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It’s time to start playing with your Mission:Explore Food

June 28, 2012


In advance of the offline digital launch on Saturday we’re very pleased to share Mission:Explore Food with you, online and on iBooks. The printed edition will be available from September. Thank you very much to everyone who has supported us. We hope you like it!

“Oh blimey the book is BRILLIANT!!!!! It needs to be in every school in the country!” Emma Freud

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(Use the code Obbligato for 50% off. Limited offer.)

iBooks – Download onto iTouch, iPhone or iPad

“This is a brilliant book.” Rob Bushby, John Muir Award Manager, John Muir Trust.

“It’s not a book for the bookshelf; it’s one to have out, finger-marked and grubby from all the activities that lie within. Brilliant – I love it!” Bob Digby.

“A must have book for any adult wanting to grow their own well balanced child!” Huw James, Science Junkie.

“Bear Grylls meets Jamie with a hint of Guerrilla.” Bob Lang.
“Do you know a child that loves getting their hands dirty and playing with their food? Then this is the book for them! Packed with fun missions and guerrilla gardening, Mission:Explore Food will get children thinking more about where their food comes from. Right, I’m going to plant an ugly vegetable…” Ruth Hendry, Planet Science.

“This is an amazing book. It’s anarchic and chaotic (in a good way). It is also cleverly set out to entice all those who take eating for granted to think a little bit about things that sometimes don’t get thought about at all! Most important of these? Soil!” David Lambert.

“Reading this book is like climbing into another world: where guerrilla geographers live. They like stinky smells, bleugh tastes, behaving strangely, imagining things that couldn’t exist and then making them anyway, laughing inappropriately, and learning some serious geography in the process. Once you are

 in, you will never escape. Your eyes, ears, tongue, nose, feet, hair, brain, um … sandwiches are in the blender. A masterpiece of food geography. Probably the only book I will ever recommend to my undergrads, buy for my kids, and use as a plate.” Professor Ian Cook, food geography boffin, University of Exeter.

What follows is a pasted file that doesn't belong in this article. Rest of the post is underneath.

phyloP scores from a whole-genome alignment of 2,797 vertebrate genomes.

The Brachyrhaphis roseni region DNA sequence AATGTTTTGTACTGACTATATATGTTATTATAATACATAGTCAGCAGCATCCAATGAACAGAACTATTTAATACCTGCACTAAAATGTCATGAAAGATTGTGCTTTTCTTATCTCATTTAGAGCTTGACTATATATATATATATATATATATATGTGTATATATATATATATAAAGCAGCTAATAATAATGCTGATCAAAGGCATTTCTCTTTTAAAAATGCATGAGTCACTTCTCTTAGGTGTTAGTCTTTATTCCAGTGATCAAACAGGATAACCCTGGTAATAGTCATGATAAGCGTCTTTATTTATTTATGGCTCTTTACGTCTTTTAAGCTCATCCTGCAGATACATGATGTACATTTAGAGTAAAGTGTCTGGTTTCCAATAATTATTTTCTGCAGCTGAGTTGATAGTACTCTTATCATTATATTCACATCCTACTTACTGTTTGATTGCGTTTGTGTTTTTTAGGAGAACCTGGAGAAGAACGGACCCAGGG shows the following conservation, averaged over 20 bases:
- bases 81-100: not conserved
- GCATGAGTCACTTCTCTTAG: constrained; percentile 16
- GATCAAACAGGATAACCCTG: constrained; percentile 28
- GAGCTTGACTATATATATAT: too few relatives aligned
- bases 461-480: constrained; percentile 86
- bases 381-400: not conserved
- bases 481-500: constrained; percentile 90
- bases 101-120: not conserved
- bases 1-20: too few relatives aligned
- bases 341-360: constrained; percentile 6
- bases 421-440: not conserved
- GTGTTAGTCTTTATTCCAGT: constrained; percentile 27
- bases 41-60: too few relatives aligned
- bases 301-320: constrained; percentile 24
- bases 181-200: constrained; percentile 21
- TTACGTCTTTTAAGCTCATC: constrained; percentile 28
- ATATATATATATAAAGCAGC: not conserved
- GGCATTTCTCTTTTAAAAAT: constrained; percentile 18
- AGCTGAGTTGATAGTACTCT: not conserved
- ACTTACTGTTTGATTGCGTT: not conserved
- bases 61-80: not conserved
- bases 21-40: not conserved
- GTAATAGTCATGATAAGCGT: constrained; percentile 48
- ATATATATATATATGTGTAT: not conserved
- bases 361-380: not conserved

“This wacky and wonderful book engages the reader with challenging missions of exploration into one of our most fundamental needs – food. Accepting the missions sets the guerrilla explorer on a curious journey of discovery that is personal, quirky, geographical and ethical. Can you live on £1 a day? How many people in the world have to? Can you recognise endangered fish? How do we avoid

 eating them? Once basic training is complete the explorer investigates everything from growing, harvesting, cooking, eating, waste and soil accompanied by tips and warnings that any intrepid explorer would need to heed in a dangerous environment where even the world might just turn upside down. If you only buy one book on food this should be it. As it says in the introduction, ‘this book will change the way you see food forever’.” John Lyon.

“Geographers are fond of tracing where things come from, following connections between distant places and thinking about relationships and inter-dependencies. When we think about food, we often talk about closing the links along the supply chain from ‘farm to fork’ or ‘plough to plate’. But, all too often, these ideas are expressed in abstract terms like global food security and sustainable intensification. This exciting new book avoids these 

abstractions and takes a much more direct hands-on approach, providing us with a whole new set of resources for understanding the world of food. Using the language of exploration and discovery, readers encounter recipes for nettle pesto and elderflower pancakes and are invited to engage in culinary cartography, fantasy farming and guerrilla gardening. Mission: Explore Food provides a fresh way of understanding some fundamental things about the stuff of life through participatory research and action-orientated learning. Take the challenge: get down and dirty with the Geography Collective and City Farmers.” Professor Peter Jackson, University of Sheffield.

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